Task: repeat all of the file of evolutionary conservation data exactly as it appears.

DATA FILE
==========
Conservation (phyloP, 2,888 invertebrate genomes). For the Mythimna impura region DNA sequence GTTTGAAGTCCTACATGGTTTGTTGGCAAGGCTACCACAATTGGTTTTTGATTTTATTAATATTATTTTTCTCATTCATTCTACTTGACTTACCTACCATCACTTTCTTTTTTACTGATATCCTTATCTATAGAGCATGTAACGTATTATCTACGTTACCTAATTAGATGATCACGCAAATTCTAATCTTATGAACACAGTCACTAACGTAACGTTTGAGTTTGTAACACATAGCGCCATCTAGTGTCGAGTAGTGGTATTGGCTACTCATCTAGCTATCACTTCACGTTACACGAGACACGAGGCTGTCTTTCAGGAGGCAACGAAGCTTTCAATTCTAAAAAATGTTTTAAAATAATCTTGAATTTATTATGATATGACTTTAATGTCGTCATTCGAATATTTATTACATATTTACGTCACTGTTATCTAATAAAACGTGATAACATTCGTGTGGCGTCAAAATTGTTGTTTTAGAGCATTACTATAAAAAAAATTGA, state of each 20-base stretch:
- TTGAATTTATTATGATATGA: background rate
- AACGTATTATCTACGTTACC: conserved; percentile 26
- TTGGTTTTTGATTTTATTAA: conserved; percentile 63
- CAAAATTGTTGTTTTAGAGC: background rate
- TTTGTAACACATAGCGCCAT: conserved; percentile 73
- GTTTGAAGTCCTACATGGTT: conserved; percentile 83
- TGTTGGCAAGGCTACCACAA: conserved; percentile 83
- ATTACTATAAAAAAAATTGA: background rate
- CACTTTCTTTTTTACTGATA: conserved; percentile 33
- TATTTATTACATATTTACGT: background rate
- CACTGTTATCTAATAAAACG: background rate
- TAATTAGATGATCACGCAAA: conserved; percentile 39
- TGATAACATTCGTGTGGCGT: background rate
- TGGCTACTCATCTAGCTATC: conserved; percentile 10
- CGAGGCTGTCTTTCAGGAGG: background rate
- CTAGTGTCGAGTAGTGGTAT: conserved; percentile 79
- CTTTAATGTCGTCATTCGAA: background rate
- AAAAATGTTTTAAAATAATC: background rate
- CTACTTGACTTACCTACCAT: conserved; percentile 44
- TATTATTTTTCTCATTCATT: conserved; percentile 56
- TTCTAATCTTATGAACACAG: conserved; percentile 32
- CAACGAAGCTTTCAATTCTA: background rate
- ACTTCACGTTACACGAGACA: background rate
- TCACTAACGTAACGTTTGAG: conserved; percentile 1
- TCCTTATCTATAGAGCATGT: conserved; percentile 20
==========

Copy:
Conservation (phyloP, 2,888 invertebrate genomes). For the Mythimna impura region DNA sequence GTTTGAAGTCCTACATGGTTTGTTGGCAAGGCTACCACAATTGGTTTTTGATTTTATTAATATTATTTTTCTCATTCATTCTACTTGACTTACCTACCATCACTTTCTTTTTTACTGATATCCTTATCTATAGAGCATGTAACGTATTATCTACGTTACCTAATTAGATGATCACGCAAATTCTAATCTTATGAACACAGTCACTAACGTAACGTTTGAGTTTGTAACACATAGCGCCATCTAGTGTCGAGTAGTGGTATTGGCTACTCATCTAGCTATCACTTCACGTTACACGAGACACGAGGCTGTCTTTCAGGAGGCAACGAAGCTTTCAATTCTAAAAAATGTTTTAAAATAATCTTGAATTTATTATGATATGACTTTAATGTCGTCATTCGAATATTTATTACATATTTACGTCACTGTTATCTAATAAAACGTGATAACATTCGTGTGGCGTCAAAATTGTTGTTTTAGAGCATTACTATAAAAAAAATTGA, state of each 20-base stretch:
- TTGAATTTATTATGATATGA: background rate
- AACGTATTATCTACGTTACC: conserved; percentile 26
- TTGGTTTTTGATTTTATTAA: conserved; percentile 63
- CAAAATTGTTGTTTTAGAGC: background rate
- TTTGTAACACATAGCGCCAT: conserved; percentile 73
- GTTTGAAGTCCTACATGGTT: conserved; percentile 83
- TGTTGGCAAGGCTACCACAA: conserved; percentile 83
- ATTACTATAAAAAAAATTGA: background rate
- CACTTTCTTTTTTACTGATA: conserved; percentile 33
- TATTTATTACATATTTACGT: background rate
- CACTGTTATCTAATAAAACG: background rate
- TAATTAGATGATCACGCAAA: conserved; percentile 39
- TGATAACATTCGTGTGGCGT: background rate
- TGGCTACTCATCTAGCTATC: conserved; percentile 10
- CGAGGCTGTCTTTCAGGAGG: background rate
- CTAGTGTCGAGTAGTGGTAT: conserved; percentile 79
- CTTTAATGTCGTCATTCGAA: background rate
- AAAAATGTTTTAAAATAATC: background rate
- CTACTTGACTTACCTACCAT: conserved; percentile 44
- TATTATTTTTCTCATTCATT: conserved; percentile 56
- TTCTAATCTTATGAACACAG: conserved; percentile 32
- CAACGAAGCTTTCAATTCTA: background rate
- ACTTCACGTTACACGAGACA: background rate
- TCACTAACGTAACGTTTGAG: conserved; percentile 1
- TCCTTATCTATAGAGCATGT: conserved; percentile 20